Last Updated on May 12, 2015, by eNotes Editorial. Word Count: 730
*Jerusalem. Holy Land city that is the holiest place on earth to the Hasidic travelers of the novel, as well as the final destination of their arduous journey. Jerusalem is both a real and a divine place to them. The novel describes the travelers’ religious beliefs about the mythical powers of the city in the same tone of voice in which it describes the city’s physical and architectural details, implicitly inviting readers to share these beliefs.
The history of Jerusalem and its religious importance have a strong emotional impact on the protagonists. Arriving at Jerusalem on the eve of the Sabbath, the travelers kiss its walls and tear their clothes in memory of the destruction of the last Jerusalem Temple by the Romans in the second century. The travelers are invited to stay at the House of Study of the Hasidic Jews in the city; on the Sabbath they wash themselves in a bath house before finally praying at the Wailing Wall, which is all that remains of the original Jerusalem Temple. Later, they rent a house with a view of the wall, and, with few exceptions, decide to settle in Jerusalem to remain in a place where they can feel God’s presence in an especially powerful way.
*Israel. At the time in which the novel is set, the Ottoman Empire of the Turks ruled over what the Jewish voyagers of the novel call the Land of Israel—the Middle Eastern land that became a British Mandate Territory after World War I. Both the novel’s characters and its author implicitly use the biblical boundaries of the Land of Israel when thinking of the place, which corresponds only roughly to what became the modern State of Israel in 1948. Landing on Israel’s shores at Jaffa (now Tel Aviv), they are welcomed in the Courtyard of the Jews, the traditional reception center for Jewish visitors. As they continue inland, by donkey, on the road to Jerusalem, the desolate condition of the country, which is described in sad detail, reminds them of the loss of their homeland since Roman days. This sense of loss upon viewing the place is juxtaposed with their hope that God may restore this holy place to them.
*Buczacz (BEW-chahch; also spelled Buchach). Polish city, which is now in the Ukraine, that is hometown to both the Jewish voyagers of the novel and its author, who includes himself among them. At the time they begin their journey, Buczacz was part of the Austro-Hungarian Empire, which ceased to exist in 1918. Buczacz lies to the east of the Carpathian Mountains, on a hill overlooking the Stypa River, and is part of the old district of Galicia. The town and its large Jewish population are described in lively, vivid, and lovingly recalled detail.
Before writing the novel, Shmuel Yosef Agnon revisited Buczacz and was saddened by its spiritual and economic decay under Polish rule. His descriptions thus carry a nostalgic tone remembering a better past. During World War II, German troops occupying the town murdered nine thousand of its ten thousand Jewish inhabitants. Only four hundred Jews returned to the city described in such loving terms in the novel.
*Yaslovitz (yah-SLOH-vihtz; now Jazlovicz, Ukraine). First major town to the south of Buczacz. Yaslovitz serves as an example for hostility among neighbors. Until the arrival of the voyagers, the members of Yaslovitz’s Jewish community loathe Buczacz’s Jews for having abducted their rabbi to minister to them.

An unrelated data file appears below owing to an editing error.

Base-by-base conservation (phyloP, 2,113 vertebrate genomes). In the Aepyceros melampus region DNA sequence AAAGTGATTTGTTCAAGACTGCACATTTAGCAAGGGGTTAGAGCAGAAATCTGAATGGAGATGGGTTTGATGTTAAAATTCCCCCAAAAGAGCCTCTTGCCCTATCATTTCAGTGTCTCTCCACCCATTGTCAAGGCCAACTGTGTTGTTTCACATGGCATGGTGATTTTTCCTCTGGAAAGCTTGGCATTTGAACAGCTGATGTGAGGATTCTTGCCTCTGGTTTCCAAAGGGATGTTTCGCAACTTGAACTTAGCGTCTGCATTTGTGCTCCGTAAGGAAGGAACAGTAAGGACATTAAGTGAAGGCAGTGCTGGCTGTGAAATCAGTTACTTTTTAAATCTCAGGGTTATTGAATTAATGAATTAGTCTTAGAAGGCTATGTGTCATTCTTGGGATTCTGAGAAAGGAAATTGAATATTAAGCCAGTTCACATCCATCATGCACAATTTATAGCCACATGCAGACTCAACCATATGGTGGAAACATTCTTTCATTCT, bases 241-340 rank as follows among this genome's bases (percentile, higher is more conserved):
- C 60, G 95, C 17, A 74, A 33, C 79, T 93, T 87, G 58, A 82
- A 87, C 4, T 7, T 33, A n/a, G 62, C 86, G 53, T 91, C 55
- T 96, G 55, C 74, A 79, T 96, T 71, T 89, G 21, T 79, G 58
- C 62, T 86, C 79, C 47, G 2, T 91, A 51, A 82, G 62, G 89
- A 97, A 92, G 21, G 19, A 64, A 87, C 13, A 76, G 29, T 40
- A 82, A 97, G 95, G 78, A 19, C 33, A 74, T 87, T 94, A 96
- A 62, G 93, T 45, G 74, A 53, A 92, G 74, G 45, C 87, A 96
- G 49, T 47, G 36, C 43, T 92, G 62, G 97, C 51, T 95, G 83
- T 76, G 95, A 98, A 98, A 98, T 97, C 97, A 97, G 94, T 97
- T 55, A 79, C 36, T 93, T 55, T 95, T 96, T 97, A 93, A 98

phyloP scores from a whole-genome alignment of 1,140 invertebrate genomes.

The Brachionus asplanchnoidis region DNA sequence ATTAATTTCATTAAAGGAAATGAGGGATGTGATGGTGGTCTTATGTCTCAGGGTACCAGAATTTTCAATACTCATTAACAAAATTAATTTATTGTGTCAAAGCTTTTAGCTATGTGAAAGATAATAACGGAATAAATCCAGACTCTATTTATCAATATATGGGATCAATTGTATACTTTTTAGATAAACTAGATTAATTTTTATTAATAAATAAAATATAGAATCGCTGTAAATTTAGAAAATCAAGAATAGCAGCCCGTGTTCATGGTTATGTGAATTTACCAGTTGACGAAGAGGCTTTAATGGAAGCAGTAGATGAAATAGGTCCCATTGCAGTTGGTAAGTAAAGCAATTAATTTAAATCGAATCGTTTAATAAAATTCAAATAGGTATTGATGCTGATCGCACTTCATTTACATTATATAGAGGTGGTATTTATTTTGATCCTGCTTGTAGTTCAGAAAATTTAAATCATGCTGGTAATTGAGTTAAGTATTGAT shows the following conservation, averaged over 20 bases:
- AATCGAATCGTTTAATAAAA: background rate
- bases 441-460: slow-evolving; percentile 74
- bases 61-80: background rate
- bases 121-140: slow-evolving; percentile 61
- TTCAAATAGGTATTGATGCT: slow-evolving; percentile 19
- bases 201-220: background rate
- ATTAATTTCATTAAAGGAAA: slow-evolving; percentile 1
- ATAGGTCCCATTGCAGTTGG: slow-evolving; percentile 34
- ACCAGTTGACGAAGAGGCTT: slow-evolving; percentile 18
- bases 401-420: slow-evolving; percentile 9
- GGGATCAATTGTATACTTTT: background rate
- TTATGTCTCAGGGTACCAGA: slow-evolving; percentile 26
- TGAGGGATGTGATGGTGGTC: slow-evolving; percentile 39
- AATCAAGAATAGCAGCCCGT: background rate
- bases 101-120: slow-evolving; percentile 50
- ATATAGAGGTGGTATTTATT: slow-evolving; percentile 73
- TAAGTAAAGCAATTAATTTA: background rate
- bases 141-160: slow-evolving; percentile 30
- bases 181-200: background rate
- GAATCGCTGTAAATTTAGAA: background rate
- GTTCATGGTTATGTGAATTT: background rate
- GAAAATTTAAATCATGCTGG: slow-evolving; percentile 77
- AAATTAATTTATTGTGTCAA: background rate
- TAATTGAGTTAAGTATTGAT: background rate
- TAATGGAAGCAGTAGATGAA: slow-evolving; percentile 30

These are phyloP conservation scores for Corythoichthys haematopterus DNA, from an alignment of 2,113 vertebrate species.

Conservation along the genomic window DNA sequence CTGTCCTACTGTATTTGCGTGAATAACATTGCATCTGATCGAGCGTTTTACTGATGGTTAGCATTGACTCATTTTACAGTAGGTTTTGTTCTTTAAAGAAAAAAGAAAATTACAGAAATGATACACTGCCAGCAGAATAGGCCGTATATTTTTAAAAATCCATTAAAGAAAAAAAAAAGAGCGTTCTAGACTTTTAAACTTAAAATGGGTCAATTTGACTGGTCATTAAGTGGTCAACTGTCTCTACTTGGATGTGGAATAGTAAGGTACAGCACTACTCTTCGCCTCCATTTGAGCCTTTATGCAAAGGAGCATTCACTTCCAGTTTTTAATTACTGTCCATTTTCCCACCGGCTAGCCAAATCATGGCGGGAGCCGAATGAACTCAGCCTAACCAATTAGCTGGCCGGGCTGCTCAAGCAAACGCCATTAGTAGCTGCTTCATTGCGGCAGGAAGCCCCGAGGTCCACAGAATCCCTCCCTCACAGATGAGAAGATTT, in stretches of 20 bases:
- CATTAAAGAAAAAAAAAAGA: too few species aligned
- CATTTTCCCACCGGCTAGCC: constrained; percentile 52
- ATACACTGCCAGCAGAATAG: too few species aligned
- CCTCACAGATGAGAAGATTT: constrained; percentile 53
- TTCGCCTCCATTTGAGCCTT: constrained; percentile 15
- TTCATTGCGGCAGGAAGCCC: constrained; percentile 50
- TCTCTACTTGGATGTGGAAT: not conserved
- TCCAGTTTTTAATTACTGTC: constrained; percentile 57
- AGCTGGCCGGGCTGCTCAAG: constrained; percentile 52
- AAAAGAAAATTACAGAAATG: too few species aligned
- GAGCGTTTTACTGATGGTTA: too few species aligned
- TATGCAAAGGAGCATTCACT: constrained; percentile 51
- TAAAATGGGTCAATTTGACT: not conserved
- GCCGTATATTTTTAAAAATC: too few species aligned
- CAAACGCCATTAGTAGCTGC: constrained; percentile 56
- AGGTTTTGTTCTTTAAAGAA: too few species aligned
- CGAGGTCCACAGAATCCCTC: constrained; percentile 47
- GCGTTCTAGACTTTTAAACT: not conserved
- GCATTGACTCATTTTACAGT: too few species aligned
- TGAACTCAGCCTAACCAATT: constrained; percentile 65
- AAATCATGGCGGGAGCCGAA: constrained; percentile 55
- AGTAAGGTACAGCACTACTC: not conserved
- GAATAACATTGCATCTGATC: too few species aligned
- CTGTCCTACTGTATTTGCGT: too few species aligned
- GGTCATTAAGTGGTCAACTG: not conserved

*Eastern Europe. On their way to the Holy Land, the travelers pass through a variety of Eastern European cities before taking ship in Istanbul, Turkey. Their travels give Agnon opportunities to describe the different character of each town and comment on the conditions of the towns’ Jewish inhabitants. However, these places are only way stations on the journey to Israel.
*Mediterranean Sea. The final obstacle between the travelers and the Holy Land is the eastern Mediterranean. Their sea voyage tests their faith and resolve when a storm threatens their lives and sends them back to port in Istanbul, from where they departed. While at sea, the travelers experience repeated sightings of Hananiah, a holy member of their group, who is seen sitting on the waters of the sea. Although Hananiah misses the ship’s departure in Istanbul, he reaches Israel before all the others.
Last Updated on May 12, 2015, by eNotes Editorial. Word Count: 218
Alter, Robert. “S. Y. Agnon: The Alphabet of Holiness.” In After the Tradition: Essays on Modern Jewish Writing. New York: Dutton, 1969. Insightful evaluation of themes and motifs that have preoccupied Agnon. Traces much of the originality of Agnon’s art to his painstaking care with words.
Band, Arnold J. Nostalgia and Nightmare: A Study in the Fiction of S. Y. Agnon. Berkeley: University of California Press, 1968. A detailed, chronological study of Agnon that illuminates the context and content of his work. Analysis of In the Heart of the Seas emphasizes its humor and fantastical qualities.
Fisch, Harold. S. Y. Agnon. New York: Frederick Ungar, 1975. A brief introduction to Agnon. Argues that Agnon, an endlessly inventive storyteller, attempts to comprehend Jewish history.
Hochman, Baruch. The Fiction of S. Y. Agnon. Ithaca, N.Y.: Cornell University Press, 1970. Positing Agnon’s gift as more lyrical than novelistic, Hochman determines yearning to be the dominant mode of Agnon’s fiction. Describes the ambivalence in Agnon’s work.
Ribalow, Menachem. “Samuel Joseph Agnon, Major Novelist of Yesterday and Today.” In The Flowering of Modern Hebrew Literature: A Volume of Literary Evaluation, edited and translated by Judah Nadich. New York: Twayne, 1959. A sympathetic look at Agnon’s achievement by a leader of the Hebrew movement in America. Identifies the influences in Agnon’s work.